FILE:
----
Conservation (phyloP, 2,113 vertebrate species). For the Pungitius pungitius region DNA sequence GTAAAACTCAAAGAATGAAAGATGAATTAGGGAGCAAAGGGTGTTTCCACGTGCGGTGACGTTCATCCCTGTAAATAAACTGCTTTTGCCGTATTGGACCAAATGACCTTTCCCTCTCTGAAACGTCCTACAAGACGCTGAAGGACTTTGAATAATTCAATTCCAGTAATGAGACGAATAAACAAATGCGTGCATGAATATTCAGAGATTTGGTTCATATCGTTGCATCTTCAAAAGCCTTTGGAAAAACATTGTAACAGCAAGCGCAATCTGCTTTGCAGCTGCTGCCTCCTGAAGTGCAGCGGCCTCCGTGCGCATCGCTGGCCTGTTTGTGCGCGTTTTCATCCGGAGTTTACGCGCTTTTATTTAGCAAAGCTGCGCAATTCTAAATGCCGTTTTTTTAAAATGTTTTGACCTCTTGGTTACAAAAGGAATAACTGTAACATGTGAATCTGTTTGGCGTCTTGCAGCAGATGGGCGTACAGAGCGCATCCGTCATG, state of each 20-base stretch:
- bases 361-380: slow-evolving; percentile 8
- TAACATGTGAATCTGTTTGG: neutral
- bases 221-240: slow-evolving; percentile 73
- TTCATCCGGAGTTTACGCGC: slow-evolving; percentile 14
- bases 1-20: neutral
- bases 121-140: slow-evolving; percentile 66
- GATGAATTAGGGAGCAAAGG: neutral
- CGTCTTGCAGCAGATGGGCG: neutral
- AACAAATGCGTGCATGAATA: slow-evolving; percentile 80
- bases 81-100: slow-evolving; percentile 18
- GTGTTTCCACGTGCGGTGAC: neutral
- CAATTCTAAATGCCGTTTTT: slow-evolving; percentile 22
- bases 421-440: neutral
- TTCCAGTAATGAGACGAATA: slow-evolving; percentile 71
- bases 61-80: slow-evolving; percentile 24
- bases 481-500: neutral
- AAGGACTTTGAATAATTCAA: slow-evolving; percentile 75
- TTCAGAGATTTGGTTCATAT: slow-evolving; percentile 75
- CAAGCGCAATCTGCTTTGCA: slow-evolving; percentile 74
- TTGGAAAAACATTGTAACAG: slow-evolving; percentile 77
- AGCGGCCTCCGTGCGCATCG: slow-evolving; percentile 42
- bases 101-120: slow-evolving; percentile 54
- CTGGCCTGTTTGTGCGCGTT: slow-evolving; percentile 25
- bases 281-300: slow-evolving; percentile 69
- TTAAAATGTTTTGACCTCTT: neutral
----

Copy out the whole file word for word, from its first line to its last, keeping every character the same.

Conservation (phyloP, 2,113 vertebrate species). For the Pungitius pungitius region DNA sequence GTAAAACTCAAAGAATGAAAGATGAATTAGGGAGCAAAGGGTGTTTCCACGTGCGGTGACGTTCATCCCTGTAAATAAACTGCTTTTGCCGTATTGGACCAAATGACCTTTCCCTCTCTGAAACGTCCTACAAGACGCTGAAGGACTTTGAATAATTCAATTCCAGTAATGAGACGAATAAACAAATGCGTGCATGAATATTCAGAGATTTGGTTCATATCGTTGCATCTTCAAAAGCCTTTGGAAAAACATTGTAACAGCAAGCGCAATCTGCTTTGCAGCTGCTGCCTCCTGAAGTGCAGCGGCCTCCGTGCGCATCGCTGGCCTGTTTGTGCGCGTTTTCATCCGGAGTTTACGCGCTTTTATTTAGCAAAGCTGCGCAATTCTAAATGCCGTTTTTTTAAAATGTTTTGACCTCTTGGTTACAAAAGGAATAACTGTAACATGTGAATCTGTTTGGCGTCTTGCAGCAGATGGGCGTACAGAGCGCATCCGTCATG, state of each 20-base stretch:
- bases 361-380: slow-evolving; percentile 8
- TAACATGTGAATCTGTTTGG: neutral
- bases 221-240: slow-evolving; percentile 73
- TTCATCCGGAGTTTACGCGC: slow-evolving; percentile 14
- bases 1-20: neutral
- bases 121-140: slow-evolving; percentile 66
- GATGAATTAGGGAGCAAAGG: neutral
- CGTCTTGCAGCAGATGGGCG: neutral
- AACAAATGCGTGCATGAATA: slow-evolving; percentile 80
- bases 81-100: slow-evolving; percentile 18
- GTGTTTCCACGTGCGGTGAC: neutral
- CAATTCTAAATGCCGTTTTT: slow-evolving; percentile 22
- bases 421-440: neutral
- TTCCAGTAATGAGACGAATA: slow-evolving; percentile 71
- bases 61-80: slow-evolving; percentile 24
- bases 481-500: neutral
- AAGGACTTTGAATAATTCAA: slow-evolving; percentile 75
- TTCAGAGATTTGGTTCATAT: slow-evolving; percentile 75
- CAAGCGCAATCTGCTTTGCA: slow-evolving; percentile 74
- TTGGAAAAACATTGTAACAG: slow-evolving; percentile 77
- AGCGGCCTCCGTGCGCATCG: slow-evolving; percentile 42
- bases 101-120: slow-evolving; percentile 54
- CTGGCCTGTTTGTGCGCGTT: slow-evolving; percentile 25
- bases 281-300: slow-evolving; percentile 69
- TTAAAATGTTTTGACCTCTT: neutral